Monday, March 09, 2009

"Stick figure" aliens on the prowl

Whitley Strieber's Unknown Country offers the following for our consideration:

Similar Videos Suggest Proof of Aliens (with video)





Because it is no longer possible to definitively conclude that any digital video is authentic, we cannot confirm the authenticity of these videos. However, the extremely bizarre nature of the figures and the way they move are so strange, and so completely unlike anything that has ever been offered before as "alien video," the suggestion is strong that these are real images of unknown bipedal creatures, whose body morphology is so radically different from what has evolved on earth that the conclusion is almost inescapable that they are aliens.


For whatever it's worth, Strieber comments further here.

I'm naturally leery of videos supposedly depicting aliens, and the footage cited by Strieber is no exception. The overwhelming likelihood is that we're looking at computer-generated effects.

But if not . . .

(Incidentally, Strieber is now using Twitter.)

15 comments:

. said...

http://farm3.static.flickr.com/2318/2510753155_c78632afb1.jpg

Bruce Duensing said...

This is a prime example of material that, by it's nature generates ambivalence and a wealth of abstractions from wishful anticipation in the eye of the beholder as well as those who would fulfill them. One aspect is interesting is the localized nature of what appears versus what does not.This sort of geographical bias is an interesting aspect of all this jumble of ambivalent material. I found myself listening to "Pictures of The Matchstick Men." by Camper Von Beethoven shortly thereafter..another viral meme strikes again.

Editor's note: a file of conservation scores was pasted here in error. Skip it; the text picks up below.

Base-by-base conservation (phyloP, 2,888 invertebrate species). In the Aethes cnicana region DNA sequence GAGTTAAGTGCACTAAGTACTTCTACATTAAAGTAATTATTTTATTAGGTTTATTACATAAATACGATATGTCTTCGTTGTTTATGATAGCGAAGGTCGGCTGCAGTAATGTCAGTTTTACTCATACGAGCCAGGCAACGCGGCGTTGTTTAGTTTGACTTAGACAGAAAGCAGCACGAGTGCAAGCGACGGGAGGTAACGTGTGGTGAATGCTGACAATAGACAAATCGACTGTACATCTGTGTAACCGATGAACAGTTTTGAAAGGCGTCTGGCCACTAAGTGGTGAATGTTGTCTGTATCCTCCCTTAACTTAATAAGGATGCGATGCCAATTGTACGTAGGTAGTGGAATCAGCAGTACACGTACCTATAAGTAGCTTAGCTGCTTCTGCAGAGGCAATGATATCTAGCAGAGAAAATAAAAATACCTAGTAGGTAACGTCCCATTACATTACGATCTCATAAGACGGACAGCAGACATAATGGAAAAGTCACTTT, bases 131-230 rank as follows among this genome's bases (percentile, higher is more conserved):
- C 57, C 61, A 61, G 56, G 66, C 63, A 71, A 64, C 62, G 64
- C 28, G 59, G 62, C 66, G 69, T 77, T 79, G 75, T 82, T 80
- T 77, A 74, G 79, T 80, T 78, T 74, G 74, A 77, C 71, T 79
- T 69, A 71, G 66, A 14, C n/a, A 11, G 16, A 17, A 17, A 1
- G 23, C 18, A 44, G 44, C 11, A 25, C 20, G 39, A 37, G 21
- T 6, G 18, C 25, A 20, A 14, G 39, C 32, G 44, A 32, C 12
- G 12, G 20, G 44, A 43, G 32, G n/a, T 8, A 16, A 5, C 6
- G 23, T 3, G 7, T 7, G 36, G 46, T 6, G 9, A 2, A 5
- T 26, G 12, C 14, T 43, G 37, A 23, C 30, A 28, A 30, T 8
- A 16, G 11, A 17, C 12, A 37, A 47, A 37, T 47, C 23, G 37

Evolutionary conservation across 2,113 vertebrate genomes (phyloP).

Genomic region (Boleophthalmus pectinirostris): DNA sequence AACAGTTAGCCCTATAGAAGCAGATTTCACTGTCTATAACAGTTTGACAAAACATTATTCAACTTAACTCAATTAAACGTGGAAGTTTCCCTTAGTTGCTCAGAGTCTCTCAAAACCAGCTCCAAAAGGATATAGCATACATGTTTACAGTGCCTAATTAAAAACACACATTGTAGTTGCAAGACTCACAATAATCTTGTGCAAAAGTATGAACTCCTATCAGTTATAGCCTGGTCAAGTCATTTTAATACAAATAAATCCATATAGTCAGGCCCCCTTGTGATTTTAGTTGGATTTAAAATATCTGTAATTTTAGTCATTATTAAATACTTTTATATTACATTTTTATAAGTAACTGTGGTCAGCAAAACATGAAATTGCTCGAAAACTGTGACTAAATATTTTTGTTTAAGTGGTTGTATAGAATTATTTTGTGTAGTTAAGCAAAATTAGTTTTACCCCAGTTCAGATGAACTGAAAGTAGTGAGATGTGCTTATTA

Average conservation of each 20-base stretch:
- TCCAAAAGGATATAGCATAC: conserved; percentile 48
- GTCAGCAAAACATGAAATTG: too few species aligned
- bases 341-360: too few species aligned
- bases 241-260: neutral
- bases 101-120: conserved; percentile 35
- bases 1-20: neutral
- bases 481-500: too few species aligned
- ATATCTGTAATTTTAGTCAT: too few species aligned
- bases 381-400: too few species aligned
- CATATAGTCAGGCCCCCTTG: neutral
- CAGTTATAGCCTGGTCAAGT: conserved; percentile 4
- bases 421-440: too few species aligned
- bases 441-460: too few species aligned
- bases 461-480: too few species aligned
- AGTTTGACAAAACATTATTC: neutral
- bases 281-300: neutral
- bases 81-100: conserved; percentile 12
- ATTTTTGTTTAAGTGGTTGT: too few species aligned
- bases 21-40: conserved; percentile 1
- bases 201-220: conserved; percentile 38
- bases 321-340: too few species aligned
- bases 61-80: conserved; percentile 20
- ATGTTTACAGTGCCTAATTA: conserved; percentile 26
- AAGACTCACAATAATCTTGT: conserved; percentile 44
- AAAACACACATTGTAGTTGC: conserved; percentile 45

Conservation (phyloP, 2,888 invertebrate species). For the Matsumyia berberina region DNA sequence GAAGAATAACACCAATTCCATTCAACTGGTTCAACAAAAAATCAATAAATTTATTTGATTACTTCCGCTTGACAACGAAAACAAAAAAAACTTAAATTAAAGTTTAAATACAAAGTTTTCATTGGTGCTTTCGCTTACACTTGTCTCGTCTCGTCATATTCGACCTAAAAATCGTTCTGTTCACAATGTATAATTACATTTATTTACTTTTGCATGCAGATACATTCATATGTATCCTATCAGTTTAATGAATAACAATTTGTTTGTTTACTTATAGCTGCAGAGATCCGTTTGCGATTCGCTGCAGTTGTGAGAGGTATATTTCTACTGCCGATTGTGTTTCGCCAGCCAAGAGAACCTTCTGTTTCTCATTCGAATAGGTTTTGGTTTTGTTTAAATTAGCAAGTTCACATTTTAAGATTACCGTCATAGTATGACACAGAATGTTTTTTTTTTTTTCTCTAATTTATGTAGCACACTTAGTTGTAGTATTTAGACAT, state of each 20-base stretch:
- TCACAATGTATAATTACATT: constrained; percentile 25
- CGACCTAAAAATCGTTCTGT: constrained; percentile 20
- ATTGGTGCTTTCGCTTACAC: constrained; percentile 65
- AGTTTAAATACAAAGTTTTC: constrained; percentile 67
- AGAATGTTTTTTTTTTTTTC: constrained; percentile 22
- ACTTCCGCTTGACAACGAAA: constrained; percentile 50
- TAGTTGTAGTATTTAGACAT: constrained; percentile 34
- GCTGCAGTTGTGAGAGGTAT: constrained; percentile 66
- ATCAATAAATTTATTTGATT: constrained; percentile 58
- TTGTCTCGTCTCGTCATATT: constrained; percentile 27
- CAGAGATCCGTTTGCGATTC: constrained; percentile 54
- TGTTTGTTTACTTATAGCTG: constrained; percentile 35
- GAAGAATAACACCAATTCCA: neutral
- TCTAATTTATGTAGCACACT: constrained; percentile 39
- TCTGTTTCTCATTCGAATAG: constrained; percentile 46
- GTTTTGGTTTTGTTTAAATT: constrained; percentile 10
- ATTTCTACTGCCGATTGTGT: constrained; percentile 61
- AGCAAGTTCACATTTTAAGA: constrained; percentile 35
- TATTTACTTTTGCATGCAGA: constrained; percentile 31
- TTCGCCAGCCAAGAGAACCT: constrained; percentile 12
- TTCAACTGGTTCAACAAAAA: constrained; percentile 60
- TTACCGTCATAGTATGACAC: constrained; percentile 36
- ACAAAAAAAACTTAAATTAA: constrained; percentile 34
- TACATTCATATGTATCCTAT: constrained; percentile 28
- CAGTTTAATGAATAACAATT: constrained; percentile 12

Mike Clelland! said...

The one at the edge of the forest LOOKS like CGI. So I'm gunna dismiss that one.

The creepy little stick people in the yard, now that one is WEIRD!

Anonymous said...

It's sad that people can look at really poor quality videos like these examples and make this kind of statement, "the conclusion is almost inescapable that they are aliens."

I guess it bugs me that anyone would mistake that statement as having any validity and that Strieber would continue to erode serious inquiry with this nonsense.

Michael

Intense said...

One interesting point is that, considering how very poor quality the respective videos are (and their nebulous sources), whether this is intentional; to obscure clarity of overall imagery that, if clearer, would allow a better forensic analysis of the (most probably) CGI effects employed. Perhaps this is a tenet of pseudo-realism, through visual obscurity.

In the two "front yard" alleged surveillance cam vids, the shadows of each "entity" is darker than that thrown by the small palm tree, and also seems at moments to mismatch the movement of the "entity." It was also quite convenient that each of the two "entities" walked across the front yard, 5 minutes apart, and both nearly straight toward the camera. In turn, the "jungle" vid is so poorly done as to be beneath comment.

Also, without proper attribution, known sources, first gen vid copies for study, and near total lack of provenance, these vids are less than useless for investigation--they simply muddy the waters further, which might be an intended effect.

Both these videos are fakes, imho, and not very good ones, even though what intrigues is the appearance of each faked entity, as they are rather different than the standard gray stereotype. I suppose even hoaxing can follow certain protocols of co-evolving fakery in order to attempt to garner some greater credibility.